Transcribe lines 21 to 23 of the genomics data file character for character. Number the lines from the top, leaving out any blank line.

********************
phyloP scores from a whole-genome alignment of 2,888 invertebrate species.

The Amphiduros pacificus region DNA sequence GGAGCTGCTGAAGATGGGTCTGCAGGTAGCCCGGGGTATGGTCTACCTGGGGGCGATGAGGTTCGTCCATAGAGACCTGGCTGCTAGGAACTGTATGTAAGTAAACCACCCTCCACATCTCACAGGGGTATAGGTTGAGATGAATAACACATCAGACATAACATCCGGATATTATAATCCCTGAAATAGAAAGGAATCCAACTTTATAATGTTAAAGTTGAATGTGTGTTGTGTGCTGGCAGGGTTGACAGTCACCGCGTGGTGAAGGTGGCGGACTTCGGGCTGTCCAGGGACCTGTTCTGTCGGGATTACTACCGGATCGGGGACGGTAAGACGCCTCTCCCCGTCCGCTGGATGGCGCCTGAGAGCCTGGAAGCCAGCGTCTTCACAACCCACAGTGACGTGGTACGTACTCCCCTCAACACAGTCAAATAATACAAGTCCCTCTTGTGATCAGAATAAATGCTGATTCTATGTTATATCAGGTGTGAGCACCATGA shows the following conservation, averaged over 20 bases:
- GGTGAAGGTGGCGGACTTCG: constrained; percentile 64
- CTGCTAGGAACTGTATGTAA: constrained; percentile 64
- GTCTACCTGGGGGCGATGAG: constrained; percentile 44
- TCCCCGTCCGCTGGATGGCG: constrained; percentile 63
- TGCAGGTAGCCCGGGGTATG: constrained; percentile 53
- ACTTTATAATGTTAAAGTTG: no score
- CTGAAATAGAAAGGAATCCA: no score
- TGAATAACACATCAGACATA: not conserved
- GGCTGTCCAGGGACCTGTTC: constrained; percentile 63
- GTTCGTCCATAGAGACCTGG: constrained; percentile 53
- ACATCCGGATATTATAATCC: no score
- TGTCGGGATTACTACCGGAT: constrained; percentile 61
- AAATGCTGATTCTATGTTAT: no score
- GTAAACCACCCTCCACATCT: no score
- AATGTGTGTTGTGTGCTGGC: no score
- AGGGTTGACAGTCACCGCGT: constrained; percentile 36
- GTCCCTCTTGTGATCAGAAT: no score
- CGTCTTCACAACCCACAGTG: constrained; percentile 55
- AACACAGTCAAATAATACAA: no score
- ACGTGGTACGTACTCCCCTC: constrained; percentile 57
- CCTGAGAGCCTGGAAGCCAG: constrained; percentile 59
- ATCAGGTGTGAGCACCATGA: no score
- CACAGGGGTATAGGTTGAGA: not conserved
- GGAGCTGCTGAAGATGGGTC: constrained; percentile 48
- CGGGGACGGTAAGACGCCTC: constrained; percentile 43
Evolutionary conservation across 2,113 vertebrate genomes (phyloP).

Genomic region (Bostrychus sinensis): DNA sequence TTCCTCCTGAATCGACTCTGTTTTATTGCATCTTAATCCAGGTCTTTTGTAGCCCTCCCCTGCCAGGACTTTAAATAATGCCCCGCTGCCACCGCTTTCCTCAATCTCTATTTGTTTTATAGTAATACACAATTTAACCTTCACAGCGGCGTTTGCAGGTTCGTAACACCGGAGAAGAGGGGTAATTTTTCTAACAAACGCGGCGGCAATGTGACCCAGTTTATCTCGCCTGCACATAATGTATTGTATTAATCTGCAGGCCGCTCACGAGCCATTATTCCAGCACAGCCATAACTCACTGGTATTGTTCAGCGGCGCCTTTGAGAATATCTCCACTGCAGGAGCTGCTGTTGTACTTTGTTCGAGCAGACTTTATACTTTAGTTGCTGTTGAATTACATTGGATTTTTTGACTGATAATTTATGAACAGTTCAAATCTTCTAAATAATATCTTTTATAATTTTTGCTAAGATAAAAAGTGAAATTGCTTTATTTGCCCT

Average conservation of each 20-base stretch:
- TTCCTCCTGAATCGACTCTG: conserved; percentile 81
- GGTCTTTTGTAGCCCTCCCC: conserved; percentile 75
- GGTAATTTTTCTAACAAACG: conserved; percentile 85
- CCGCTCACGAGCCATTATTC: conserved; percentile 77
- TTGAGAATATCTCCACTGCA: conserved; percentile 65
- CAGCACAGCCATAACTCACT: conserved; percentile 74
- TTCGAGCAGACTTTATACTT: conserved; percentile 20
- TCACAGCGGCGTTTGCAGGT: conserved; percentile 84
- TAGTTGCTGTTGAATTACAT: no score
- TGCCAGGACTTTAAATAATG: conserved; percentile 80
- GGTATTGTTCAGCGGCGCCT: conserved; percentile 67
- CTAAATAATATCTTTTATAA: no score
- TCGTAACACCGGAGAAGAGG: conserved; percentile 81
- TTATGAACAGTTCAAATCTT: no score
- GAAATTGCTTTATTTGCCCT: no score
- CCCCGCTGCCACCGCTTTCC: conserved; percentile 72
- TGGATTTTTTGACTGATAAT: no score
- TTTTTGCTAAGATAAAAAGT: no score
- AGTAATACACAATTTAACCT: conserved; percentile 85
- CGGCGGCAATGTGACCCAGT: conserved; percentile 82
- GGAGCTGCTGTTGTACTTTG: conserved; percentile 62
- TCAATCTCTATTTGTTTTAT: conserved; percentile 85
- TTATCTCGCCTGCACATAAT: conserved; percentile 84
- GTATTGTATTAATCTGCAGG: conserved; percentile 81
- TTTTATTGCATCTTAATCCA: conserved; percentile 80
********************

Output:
- AACACAGTCAAATAATACAA: no score
- ACGTGGTACGTACTCCCCTC: constrained; percentile 57
- CCTGAGAGCCTGGAAGCCAG: constrained; percentile 59